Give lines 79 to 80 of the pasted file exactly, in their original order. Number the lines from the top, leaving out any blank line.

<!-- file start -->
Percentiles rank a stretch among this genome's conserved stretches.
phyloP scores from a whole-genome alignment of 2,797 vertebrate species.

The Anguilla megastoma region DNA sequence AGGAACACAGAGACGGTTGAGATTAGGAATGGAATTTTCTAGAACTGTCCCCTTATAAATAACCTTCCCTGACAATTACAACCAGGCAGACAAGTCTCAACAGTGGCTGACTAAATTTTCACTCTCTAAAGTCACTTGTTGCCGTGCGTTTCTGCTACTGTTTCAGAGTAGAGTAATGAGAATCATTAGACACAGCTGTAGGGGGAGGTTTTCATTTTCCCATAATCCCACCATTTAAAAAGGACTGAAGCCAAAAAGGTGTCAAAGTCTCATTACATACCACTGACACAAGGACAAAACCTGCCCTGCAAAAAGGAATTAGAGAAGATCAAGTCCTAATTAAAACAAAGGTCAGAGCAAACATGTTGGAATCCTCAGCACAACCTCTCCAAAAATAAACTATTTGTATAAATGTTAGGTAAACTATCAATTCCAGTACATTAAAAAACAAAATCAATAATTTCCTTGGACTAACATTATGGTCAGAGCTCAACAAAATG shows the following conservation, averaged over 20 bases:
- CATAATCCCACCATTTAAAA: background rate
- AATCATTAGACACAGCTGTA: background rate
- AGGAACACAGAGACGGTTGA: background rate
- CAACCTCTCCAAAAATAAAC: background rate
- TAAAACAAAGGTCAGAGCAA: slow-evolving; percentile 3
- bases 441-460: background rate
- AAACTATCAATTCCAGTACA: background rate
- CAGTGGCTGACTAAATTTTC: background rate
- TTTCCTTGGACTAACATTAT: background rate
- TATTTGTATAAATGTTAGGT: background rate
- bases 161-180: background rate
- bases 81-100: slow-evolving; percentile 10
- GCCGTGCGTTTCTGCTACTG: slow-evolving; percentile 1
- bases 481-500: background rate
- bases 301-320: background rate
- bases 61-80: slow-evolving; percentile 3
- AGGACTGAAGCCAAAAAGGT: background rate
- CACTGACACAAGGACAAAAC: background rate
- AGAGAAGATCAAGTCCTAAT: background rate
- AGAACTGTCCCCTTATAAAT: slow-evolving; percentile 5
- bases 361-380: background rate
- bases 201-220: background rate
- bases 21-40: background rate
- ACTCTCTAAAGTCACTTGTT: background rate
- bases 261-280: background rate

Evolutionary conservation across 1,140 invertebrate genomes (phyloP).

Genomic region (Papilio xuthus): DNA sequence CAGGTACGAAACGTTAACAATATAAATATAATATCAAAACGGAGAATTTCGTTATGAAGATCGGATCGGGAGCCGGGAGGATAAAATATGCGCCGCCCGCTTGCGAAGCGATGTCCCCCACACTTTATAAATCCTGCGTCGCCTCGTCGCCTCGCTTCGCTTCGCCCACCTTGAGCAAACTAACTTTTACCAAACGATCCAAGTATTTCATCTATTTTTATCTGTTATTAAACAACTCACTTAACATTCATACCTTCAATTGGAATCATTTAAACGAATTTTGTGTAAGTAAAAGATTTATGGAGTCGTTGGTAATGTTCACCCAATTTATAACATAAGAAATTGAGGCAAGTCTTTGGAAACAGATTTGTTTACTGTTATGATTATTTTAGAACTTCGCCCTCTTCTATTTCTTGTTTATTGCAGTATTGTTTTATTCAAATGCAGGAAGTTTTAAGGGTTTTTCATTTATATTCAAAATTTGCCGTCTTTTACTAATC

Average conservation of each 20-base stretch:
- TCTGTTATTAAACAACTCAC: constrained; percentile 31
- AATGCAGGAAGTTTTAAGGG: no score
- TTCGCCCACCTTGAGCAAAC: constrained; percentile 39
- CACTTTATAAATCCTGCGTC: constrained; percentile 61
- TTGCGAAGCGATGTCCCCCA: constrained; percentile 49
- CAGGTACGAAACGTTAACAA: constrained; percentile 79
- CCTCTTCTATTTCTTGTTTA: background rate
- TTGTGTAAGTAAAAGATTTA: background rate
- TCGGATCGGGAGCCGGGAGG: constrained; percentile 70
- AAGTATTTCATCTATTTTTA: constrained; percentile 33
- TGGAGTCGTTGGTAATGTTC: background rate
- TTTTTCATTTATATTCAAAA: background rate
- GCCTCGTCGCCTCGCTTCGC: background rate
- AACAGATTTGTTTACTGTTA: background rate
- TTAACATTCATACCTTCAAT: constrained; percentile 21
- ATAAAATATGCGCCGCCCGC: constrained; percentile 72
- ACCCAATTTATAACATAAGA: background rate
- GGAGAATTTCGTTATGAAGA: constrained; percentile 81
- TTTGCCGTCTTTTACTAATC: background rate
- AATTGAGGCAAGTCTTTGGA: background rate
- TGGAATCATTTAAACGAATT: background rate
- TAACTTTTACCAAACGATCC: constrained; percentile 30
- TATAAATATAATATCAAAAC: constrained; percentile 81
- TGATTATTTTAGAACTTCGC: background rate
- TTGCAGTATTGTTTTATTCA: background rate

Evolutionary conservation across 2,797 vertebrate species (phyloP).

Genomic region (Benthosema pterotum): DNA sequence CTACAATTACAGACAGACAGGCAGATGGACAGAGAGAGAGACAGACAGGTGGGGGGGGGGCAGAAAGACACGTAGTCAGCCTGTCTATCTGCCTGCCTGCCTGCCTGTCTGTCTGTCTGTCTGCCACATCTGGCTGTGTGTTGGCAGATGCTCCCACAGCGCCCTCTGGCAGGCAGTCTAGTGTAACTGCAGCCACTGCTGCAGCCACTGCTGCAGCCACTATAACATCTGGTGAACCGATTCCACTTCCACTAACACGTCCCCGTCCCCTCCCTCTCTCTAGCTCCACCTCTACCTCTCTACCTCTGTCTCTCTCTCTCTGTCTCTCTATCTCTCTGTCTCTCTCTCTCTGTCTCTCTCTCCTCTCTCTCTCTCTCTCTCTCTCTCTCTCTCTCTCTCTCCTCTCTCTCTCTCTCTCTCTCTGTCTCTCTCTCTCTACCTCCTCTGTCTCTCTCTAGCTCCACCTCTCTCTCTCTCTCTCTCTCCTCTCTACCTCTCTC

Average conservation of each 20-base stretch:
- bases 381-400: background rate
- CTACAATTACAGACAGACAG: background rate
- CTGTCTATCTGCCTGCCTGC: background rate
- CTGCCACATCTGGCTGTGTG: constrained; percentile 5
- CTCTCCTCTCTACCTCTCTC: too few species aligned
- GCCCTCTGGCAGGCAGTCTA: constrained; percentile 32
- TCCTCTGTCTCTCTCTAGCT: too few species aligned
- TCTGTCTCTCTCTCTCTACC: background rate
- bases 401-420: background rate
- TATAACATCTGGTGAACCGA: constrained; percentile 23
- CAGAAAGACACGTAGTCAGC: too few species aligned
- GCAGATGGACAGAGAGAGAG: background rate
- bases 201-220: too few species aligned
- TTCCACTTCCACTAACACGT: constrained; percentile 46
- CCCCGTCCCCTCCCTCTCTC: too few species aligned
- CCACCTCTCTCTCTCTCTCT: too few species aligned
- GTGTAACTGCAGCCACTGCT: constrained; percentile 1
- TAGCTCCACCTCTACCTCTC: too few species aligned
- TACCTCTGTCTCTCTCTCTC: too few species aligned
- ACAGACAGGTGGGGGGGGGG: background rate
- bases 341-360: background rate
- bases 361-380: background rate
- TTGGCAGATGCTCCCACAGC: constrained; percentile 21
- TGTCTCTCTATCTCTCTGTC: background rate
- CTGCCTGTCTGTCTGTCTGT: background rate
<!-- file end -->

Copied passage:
- ACAGACAGGTGGGGGGGGGG: background rate
- bases 341-360: background rate